Intel® Core i3

This entry level processor only has 2 cores but has adopted Hyperthreading technology which is able to provide 4 threads that allow several programs to be able to run simultaneously through all four thread paths, 3M cache and without turbo boorst.

Intel® Core i5

This is a micro-processor equipped with turbo boost and hyper-threading technology. Turbo boost is a technology that is able to make the processor maintain its speed while suppressing the level of heat that can be generated due to over use (a condition that normally occurs when a computer is used to play games). While Hyper-Threading is a technology that can improve computer performance when used for multi-tasking, especially when running programs that require intensive processor power at the same time.             

With the turbo boost and hyper-threading, Intel Core i7 is fairly capable as a processor that can overwhelm the user’s desire to utilize heavy computer applications such as 3D rendering programs or other programs such as video / audio and CAD.

Intel® Core i7

The name i7 on this processor is taken from the i7 identifier which is a new technology from Intel in 2008. Some of the advantages of this one Intel processor are able to improve computer performance, make the computer more energy efficient, and produce a much better image display quality, especially when playing high definition video.

Intel Core i7 is divided into 2 types, namely the standard type which has 2 cores and is supported by hyperthreading technology that is able to provide 4 threads, 4M cache and has been supported also by turbo boorst technology. While the second type of Intel Core i7 is a higher version with 4 cores supported by hyperthreading technology that can provide 8 threads, cache 6MB – 8MB and has been supported with turbo boorst technology.

The three processors above are not only made once, but have continued to develop since 2008 until now. As a result such conditions lead to a term that is often referred to as the first generation, second generation, and so on. It is certain that the higher (new) generation of the Processor, the more new features provided by the Processor.

Get to know the Intel Core i3, Core i5, Core i7 on Laptops

As an illustration, here are the differences between the first generation Intel ® Core ™ and several subsequent generations :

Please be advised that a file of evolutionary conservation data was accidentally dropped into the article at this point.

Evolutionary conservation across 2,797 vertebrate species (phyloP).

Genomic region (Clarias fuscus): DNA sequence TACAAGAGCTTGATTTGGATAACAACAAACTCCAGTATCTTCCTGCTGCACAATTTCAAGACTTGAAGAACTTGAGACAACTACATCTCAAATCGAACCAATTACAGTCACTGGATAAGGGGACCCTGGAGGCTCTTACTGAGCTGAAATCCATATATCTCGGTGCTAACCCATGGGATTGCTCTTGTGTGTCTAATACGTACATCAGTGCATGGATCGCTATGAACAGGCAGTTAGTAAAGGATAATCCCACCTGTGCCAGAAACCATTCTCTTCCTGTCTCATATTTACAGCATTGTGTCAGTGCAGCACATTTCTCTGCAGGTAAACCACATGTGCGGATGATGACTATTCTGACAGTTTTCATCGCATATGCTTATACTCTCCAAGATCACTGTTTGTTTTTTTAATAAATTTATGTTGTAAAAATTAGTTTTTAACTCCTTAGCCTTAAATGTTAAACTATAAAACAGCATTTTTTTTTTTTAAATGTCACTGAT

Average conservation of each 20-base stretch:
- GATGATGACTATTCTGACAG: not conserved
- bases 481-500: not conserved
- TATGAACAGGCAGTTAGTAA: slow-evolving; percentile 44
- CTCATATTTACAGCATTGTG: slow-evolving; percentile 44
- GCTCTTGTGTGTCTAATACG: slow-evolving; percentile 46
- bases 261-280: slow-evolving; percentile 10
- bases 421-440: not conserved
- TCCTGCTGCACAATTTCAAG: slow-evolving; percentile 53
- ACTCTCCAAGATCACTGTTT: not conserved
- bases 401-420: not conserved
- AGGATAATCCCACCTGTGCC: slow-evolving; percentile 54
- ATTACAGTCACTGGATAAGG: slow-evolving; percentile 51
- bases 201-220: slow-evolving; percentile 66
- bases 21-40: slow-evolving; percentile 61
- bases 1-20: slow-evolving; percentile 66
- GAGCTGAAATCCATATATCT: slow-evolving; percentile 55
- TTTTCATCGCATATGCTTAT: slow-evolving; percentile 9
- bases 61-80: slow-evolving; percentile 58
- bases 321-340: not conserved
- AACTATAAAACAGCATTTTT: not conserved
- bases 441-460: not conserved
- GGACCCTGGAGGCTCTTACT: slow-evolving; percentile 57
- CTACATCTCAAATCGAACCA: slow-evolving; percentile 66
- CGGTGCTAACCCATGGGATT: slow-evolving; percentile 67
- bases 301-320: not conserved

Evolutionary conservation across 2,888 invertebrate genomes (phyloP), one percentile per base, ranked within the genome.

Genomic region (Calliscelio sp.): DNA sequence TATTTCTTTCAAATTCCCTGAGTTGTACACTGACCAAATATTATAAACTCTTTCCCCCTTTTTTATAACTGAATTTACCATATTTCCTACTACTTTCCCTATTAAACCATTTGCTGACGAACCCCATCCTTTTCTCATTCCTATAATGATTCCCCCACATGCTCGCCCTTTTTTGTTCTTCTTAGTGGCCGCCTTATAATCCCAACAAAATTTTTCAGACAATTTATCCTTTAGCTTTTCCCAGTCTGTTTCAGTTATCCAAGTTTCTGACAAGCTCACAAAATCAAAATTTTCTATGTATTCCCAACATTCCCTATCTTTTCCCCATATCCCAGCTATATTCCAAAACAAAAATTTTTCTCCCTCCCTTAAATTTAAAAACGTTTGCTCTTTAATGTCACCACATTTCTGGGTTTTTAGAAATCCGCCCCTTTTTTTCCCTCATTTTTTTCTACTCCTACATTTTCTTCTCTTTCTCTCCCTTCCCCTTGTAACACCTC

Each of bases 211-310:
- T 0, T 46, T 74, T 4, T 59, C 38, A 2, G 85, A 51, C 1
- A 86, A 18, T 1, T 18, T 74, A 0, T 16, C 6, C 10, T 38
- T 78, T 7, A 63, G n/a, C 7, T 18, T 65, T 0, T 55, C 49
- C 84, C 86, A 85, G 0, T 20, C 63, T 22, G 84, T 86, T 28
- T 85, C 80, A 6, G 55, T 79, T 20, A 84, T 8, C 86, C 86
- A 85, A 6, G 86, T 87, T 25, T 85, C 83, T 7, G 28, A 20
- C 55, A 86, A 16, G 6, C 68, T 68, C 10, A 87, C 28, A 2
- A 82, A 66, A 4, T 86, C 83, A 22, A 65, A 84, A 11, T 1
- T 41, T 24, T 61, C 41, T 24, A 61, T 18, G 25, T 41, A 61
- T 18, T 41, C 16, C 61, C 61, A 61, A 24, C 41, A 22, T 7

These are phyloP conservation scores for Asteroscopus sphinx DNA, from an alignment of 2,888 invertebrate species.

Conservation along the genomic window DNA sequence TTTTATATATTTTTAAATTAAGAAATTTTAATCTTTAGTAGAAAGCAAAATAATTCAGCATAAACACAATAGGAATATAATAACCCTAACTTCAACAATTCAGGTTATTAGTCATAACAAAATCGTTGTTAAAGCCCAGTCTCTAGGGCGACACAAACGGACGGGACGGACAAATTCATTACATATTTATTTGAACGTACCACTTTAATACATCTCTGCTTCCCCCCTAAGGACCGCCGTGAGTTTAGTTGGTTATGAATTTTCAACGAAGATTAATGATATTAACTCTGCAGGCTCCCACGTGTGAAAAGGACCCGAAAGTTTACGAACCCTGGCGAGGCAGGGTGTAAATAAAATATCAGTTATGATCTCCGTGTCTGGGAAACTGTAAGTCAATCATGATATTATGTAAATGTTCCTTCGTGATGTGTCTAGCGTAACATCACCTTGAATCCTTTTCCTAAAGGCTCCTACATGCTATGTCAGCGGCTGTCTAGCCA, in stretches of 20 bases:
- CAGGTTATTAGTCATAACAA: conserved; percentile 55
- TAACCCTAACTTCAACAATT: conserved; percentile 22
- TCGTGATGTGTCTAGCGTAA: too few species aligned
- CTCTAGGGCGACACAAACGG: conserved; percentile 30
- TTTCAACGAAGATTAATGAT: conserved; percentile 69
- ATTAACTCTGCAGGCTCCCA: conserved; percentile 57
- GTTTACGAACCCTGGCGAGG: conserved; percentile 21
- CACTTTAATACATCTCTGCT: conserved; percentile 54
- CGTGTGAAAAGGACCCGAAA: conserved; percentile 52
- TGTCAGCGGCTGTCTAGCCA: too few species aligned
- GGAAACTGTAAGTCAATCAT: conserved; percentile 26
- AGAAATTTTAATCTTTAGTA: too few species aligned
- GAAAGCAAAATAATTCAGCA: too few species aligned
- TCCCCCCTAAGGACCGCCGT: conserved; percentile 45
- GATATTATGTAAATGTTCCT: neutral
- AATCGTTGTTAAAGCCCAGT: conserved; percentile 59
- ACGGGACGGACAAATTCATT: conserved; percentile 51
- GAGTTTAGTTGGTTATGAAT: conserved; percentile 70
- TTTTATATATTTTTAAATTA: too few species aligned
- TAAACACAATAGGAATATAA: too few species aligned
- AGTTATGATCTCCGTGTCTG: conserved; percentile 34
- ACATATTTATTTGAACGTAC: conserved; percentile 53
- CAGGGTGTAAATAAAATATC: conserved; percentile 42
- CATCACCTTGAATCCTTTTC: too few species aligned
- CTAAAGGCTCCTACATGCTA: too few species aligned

Intel® Core ™ Generation 1

Ciri- Feature:

  • Released in 2009
  • Has the code name Arrandale (Clarksfield’s name is used specifically for i7 with letters ending in QM & XM)
  • Does not have a generation indicator
  • DMI bus type with 2.5 GT / s system bus
  • Lithographic standard 32 nm
  • Maximum RAM of 8 GB
  • Processors included in the first generation Intel ® Core ™ are: Core i3, Core i5, Core i7 and Core i7 Extreme

Intel® Core ™ Generation 2

Ciri- Feature:

  • Released in 2011
  • Has the code name Sandy Bridge
  • DMI bus type with a 5 GT / s system bus
  • Lithographic standard 32 nm
  • Maximum RAM of 16 Gb with maximum memory bandwidth of 21.3 Gb / s
  • Processors included in the second generation Intel ® Core ™ are: Core i3, Core i5, Core i7 and Core i7 Extreme

Intel® Core ™ Generation 3

Characteristics :

  • Released in 2012
  • Has a code name Ivy Bridge
  • DMI bus type with a 5 GT / s system bus
  • Standard lithography of 22 nm
  • Maximum RAM of 32 Gb with maximum memory bandwidth of 25.6 Gb / s
  • Processors included in the third generation Intel ® Core ™ are: Core i3, Core i5, Core i7 and Core i7 Extreme

Intel® Core ™ Generation 4

Characteristics :

  • Released in 2012
  • Has the code name Haswell (the name Crystal Well is used specifically for some types of Processor i7 ending with QM)
  • DMI2 bus type with a 5 GT / s system bus
  • Standard lithography of 22 nm
  • Maximum RAM of 32 Gb (16Gb and already supports LPDDR3 for low power series) with a maximum memory bandwidth of 25.6 Gb / s
  • Processors included in the fourth generation Intel® Core ™ are: Core i3, Core i5, Core i7 and Core i7 Extreme

Intel® Core ™ Generation 5

Characteristics :

  • Released in 2013
  • Has a code name Broadwell
  • Ultra low power type
  • DMI2 bus type with a 5 GT / s system bus
  • Relatively small lithography (14 nm)
  • Supported technology to suppress TDP to 7.5 W
  • Maximum RAM of 16 Gb (already supports LPDDR3)
  • Processors included in the fifth generation Intel® Core ™ are: Core i3, Core i5, Core i7

Until now, Intel® Core ™ has only reached the fifth generation and has not yet received the next development. But this does not mean that Intel has stopped production of processors for the following years. Because it is certain that this time they are developing other new things that are being prepared to hit the computer world in times that will come.